Synergy is a phenomenon where the sum of two parts is greater than two. This is usually seen when two organisations merge and produce a much stronger and more competitive organisation as a result.
Example: The England/Italy Cricket Team.
Means wanting to be involved with something or acknowledging responsibility for something.
Some people loudly proclaim in meetings that they would like to take ownership of something then quietly dump it on someone else at the earliest opportunity until it is finished and then reclaim ownership.
I'm naming no names...
The view from 10,000 feet.
Of course! Its an overview!
If "someone asks you "What's the view from 10,000 feet?" you get a wonderful opportunity to criticise company economies on air travel by replying " Search me, Alistair, the company's put me in economy again - the view is blocked by the wing."
Think outside the box.
Think creatively without consideration of established rules.The "box" is a set of laws or rules or conventions which may inhibit creative thought.
Dr Edward de Bono was a pioneer of thinking outside the box with his promotion of the concept of lateral thinking which sometimes reaps dividends.
(Examples: the clockwork radio and the Dyson vacuum cleaner )
Many management training courses specialise in promoting thinking inside the box by getting course students to follow acronymic procedures like "SWOT" analysis (Strengths/Weaknesses/ Opportunities/Threats ) which, while providing students with useful check lists, tend to keep them thinking deep inside the box.
"Many management training courses specialise in promoting thinking inside the box by getting course students to follow acronymic procedures like "SWOT" analysis" (Strengths/Weaknesses/ Opportunities/Threats ) which, while providing students with useful check lists, tend to keep them thinking deep inside the box.
PoliceSpeak. The Times recently had an article on "Al Queda's 007", Younes Tsouli which, as well as showing a "normal" black and white photograph of him, also showed a Metropolitan Police picture of him in glorious Technicolour sporting a startling array of red marks and scratches on his face.
In the text of the article, a Metropolitan Police spokesman is quoted as saying that he (Tsouli) had been "Thoroughly Detained".
In happier times, he would simply have "fallen down the steps on his way to the cells" but now in these enlightened times where transparency is everything, "Thorough Detention" is the preferred option.
In strategic terms, the apparent PR gaffe of releasing the photograph is probably seen by the Metropolitan Police as serving as an awful warning to other would-be "detainees".
Perhaps "Thorough Detention" is the logical precursor to the "Extraordinary Rendition" said to have been practiced by the CIA where interrogators earn extra airmiles by taking suspects on long flights to exotic locations like Prestwick while they ask them interesting questions.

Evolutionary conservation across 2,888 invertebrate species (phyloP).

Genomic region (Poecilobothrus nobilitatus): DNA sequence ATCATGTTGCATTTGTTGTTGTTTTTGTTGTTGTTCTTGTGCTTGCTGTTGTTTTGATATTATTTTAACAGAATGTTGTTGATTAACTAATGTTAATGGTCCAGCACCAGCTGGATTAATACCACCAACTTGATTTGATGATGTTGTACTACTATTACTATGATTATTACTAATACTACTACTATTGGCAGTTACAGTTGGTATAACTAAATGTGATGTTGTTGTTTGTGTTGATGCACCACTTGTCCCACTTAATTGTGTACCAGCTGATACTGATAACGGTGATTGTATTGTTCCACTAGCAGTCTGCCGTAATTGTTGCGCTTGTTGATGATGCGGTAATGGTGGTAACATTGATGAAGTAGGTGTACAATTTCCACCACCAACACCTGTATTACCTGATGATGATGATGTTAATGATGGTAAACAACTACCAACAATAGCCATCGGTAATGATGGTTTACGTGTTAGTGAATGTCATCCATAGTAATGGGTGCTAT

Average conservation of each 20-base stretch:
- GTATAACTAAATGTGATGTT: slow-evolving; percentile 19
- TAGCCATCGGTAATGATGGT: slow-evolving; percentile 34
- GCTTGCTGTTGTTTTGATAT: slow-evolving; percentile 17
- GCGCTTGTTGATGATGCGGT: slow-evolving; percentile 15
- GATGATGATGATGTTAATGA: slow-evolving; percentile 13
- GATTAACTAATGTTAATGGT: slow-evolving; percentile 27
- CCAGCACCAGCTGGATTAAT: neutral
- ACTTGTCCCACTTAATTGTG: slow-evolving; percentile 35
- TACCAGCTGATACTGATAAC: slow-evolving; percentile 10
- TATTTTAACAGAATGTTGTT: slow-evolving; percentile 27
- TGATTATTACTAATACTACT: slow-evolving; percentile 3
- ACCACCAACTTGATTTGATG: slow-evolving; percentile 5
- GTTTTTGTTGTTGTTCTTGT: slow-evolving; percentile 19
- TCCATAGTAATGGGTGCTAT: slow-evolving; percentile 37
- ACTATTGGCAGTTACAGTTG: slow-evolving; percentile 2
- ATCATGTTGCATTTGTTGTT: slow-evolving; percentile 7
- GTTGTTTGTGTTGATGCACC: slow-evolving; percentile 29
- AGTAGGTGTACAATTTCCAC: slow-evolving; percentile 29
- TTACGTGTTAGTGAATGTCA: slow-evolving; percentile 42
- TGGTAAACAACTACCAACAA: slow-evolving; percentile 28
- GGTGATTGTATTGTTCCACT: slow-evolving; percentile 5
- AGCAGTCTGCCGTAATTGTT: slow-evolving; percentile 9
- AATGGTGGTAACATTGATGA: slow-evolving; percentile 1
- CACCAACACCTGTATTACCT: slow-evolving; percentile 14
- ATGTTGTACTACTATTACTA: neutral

The expressions are so similar that they can probably be found in the same procedural handbook.
Ticks in boxes
If someone is said to be putting "ticks in boxes" this means that they are following a procedure in a mechanical way without the application of too much thought.
This can be a good thing if it relates to a procedure designed by management to help the less empowered employees since it means that that procedure is very easy to follow - "Just a process of putting ticks in boxes" .
Both parties are happy with the deal.
So that's alright then.
There's little to beat the warm glow of declaring that something is a win-win situation.
It's so good that it can often lead to everyone trooping off to the pub.
This in turn can lead to a gin-gin situation.
With the Greatest Respect
This expression is different from most of the others on this page inasmuch as it is not strictly managementspeak.
In fact, it's true to say that it is insubordinationspeak.
People who use it a lot fondly believe that using it to prefix insults gives them carte blanche to be as outspoken or rude as they like.
Savvy managers will take offenders to one side and point out that they are only too aware that no respect whatever is intended and that, if the speaker wants to say something disrespectful, they should consider whether they are brave enough to so so without the imagined protection of using "with the greatest respect" since so little respect is ever detectable.
This approach seems to work like a charm as a means of quelling disruptive elements in meetings.
Usually used of companies to describe their standing in the business community but often used of people as in "He is a world class bastard".
Means that it is a company (or bastard ) recognised as a key player throughout the world.
British Airways reckons it is a world class airline. Following the opening of Terminal 5 at Heathrow, it's Lost Baggage Bank is definitely World Class.